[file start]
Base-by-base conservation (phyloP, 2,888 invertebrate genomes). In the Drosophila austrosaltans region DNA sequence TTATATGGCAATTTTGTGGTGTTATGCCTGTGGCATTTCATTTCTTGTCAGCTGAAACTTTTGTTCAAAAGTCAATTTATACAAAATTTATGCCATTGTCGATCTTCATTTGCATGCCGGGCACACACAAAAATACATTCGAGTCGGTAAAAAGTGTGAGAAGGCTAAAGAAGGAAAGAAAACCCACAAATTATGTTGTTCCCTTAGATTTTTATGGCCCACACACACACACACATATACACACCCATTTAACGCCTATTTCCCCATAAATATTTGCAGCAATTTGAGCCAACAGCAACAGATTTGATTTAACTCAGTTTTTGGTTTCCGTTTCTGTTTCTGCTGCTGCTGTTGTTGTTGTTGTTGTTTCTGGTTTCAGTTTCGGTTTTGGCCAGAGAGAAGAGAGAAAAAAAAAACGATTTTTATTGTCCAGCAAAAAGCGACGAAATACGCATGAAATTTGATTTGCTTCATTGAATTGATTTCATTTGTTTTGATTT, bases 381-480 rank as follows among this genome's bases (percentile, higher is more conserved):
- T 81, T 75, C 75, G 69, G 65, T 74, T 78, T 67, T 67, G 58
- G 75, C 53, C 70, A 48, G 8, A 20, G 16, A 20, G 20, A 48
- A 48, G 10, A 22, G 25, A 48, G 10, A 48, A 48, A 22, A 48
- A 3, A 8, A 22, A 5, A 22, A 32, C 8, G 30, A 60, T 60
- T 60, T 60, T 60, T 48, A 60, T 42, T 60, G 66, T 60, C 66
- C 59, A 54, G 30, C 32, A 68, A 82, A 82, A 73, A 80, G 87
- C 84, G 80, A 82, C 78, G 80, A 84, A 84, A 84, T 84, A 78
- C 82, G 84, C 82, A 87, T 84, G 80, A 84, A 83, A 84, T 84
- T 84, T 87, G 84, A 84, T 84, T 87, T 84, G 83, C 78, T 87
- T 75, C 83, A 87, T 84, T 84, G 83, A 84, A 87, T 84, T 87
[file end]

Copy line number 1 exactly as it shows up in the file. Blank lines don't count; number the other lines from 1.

Base-by-base conservation (phyloP, 2,888 invertebrate genomes). In the Drosophila austrosaltans region DNA sequence TTATATGGCAATTTTGTGGTGTTATGCCTGTGGCATTTCATTTCTTGTCAGCTGAAACTTTTGTTCAAAAGTCAATTTATACAAAATTTATGCCATTGTCGATCTTCATTTGCATGCCGGGCACACACAAAAATACATTCGAGTCGGTAAAAAGTGTGAGAAGGCTAAAGAAGGAAAGAAAACCCACAAATTATGTTGTTCCCTTAGATTTTTATGGCCCACACACACACACACATATACACACCCATTTAACGCCTATTTCCCCATAAATATTTGCAGCAATTTGAGCCAACAGCAACAGATTTGATTTAACTCAGTTTTTGGTTTCCGTTTCTGTTTCTGCTGCTGCTGTTGTTGTTGTTGTTGTTTCTGGTTTCAGTTTCGGTTTTGGCCAGAGAGAAGAGAGAAAAAAAAAACGATTTTTATTGTCCAGCAAAAAGCGACGAAATACGCATGAAATTTGATTTGCTTCATTGAATTGATTTCATTTGTTTTGATTT, bases 381-480 rank as follows among this genome's bases (percentile, higher is more conserved):